As part of its tracking of global trends in electromobility, SEVA noticed an important market analysis published in Reuters. It looks at the competition for prime locations in Europe and the US between companies operating EV charging stations. It provides a useful insight into the challenges in this rapidly developing sector.
Companies operating electric vehicle charging stations in Europe and the United States are beginning to compete for the best locations for public fast chargers. Experts predict more mergers and acquisitions as more large investors enter the sector. Many charging service operators are funded by long-term investors and more are expected to come. Looming restrictions on the sale of fossil fuel-based cars have made the sector more attractive to infrastructure investors such as M&G Infracapital and the Swedish company EQT.
“When we look at our customers, it now looks like a game to gain territory,” says Tomi Ristimäki, CEO of Kempower, a Finnish company that makes EV chargers. “Whoever gets the best sites now can secure sales of charging services and electricity for years to come.”
A Reuters analysis shows there are more than 900 companies providing EV chargers worldwide. Since 2012, the sector has attracted more than $12 billion in venture capital.
As large investors fund further consolidation, “the world of fast chargers is going to look quite different from the one we have today,” says Michael Hughes, chief commercial and financial officer of ChargePoint, one of the largest suppliers of equipment and software for EV chargers.
Corporations such as Volkswagen, BP and E.ON have invested heavily in the sector, which has seen 85 acquisitions since 2017 alone. There are more than 30 fast charging station operators in the UK, and two new ones launched last month: Australian firm Jolt, backed by infrastructure fund BlackRock, and Zapgo, which raised £25m from Canadian pension fund OPTrust.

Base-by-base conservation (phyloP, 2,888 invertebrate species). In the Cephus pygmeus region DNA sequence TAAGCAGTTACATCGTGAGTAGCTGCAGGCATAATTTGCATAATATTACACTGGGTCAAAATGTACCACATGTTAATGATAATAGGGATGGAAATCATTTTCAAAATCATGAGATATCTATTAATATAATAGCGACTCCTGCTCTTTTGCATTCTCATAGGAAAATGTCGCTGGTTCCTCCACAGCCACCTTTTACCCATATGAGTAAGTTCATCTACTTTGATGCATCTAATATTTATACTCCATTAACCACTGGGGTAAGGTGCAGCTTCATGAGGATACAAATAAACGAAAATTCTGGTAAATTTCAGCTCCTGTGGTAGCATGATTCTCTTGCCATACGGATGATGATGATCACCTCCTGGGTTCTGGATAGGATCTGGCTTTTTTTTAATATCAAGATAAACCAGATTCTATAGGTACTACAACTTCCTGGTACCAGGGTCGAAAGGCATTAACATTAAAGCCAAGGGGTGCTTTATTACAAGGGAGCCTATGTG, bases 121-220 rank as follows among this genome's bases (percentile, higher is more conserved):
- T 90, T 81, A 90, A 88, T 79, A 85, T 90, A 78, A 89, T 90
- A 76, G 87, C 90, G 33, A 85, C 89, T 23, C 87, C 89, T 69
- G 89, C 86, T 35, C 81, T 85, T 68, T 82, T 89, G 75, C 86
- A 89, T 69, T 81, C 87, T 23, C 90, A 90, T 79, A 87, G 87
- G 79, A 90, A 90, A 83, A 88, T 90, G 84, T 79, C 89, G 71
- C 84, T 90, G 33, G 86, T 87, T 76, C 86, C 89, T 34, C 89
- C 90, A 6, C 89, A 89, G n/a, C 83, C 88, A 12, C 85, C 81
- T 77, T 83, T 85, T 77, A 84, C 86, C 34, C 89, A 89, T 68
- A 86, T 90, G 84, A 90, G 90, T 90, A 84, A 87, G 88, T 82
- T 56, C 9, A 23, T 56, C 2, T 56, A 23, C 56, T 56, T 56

In the US market, Tesla is the biggest player, but more dealer networks and fueling stations will soon be added, more than doubling the number of fast-charging networks in the US by 2030: from 25 in 2022 to 54, according to Loren McDonald, CEO of research firm EVAdoption.
It can take up to four years for a well-positioned charging station to break even, and that’s after it reaches a threshold of actual usage of around 15%. Charging station companies complain that expansion in Europe is slowed by red tape. Yet the sector is in the crosshairs of long-term infrastructure investors.
“With the right locations, long-term investment in charging companies makes sense,” says Christophe Bordes, director at Infracapital. ChargePoint’s Hughes believes larger players will start looking for new untapped locations for large charging hubs with 20 or 30 fast-charging plugs surrounded by shops and services in the short term.
“Competition for sites is already fierce,” he says, “but finding, building and securing these new locations for the next generation of fast chargers is taking longer than many people think today.” Competition for the best sites is intense, and site owners can change operators several times before deciding on a winner. “There’s no such thing as a failed deal when we’re talking about site owners,” says Brendan Jones, CEO of Blink Charging.
Companies are also vying for exclusive contracts with site owners. For example, UK company InstaVolt – owned by EQT – has agreements with companies such as McDonald’s to build charging stations at their restaurants. “If you get a partnership like that, it’s yours until you screw it up,” says InstaVolt’s CEO, Adrian Keen.
A new player in the UK market, Zapgo plans to target underserved parts of the south west of England, offering property owners a share of charging revenues to get good sites. It plans to build 4,000 chargers by 2030.
“Like all industries that have been created by a lot of small start-ups, there will be a gradual consolidation as the big players get involved,” McDonald said. “By the end of this decade, corporate logos on charging stations will be very different from what we see today.”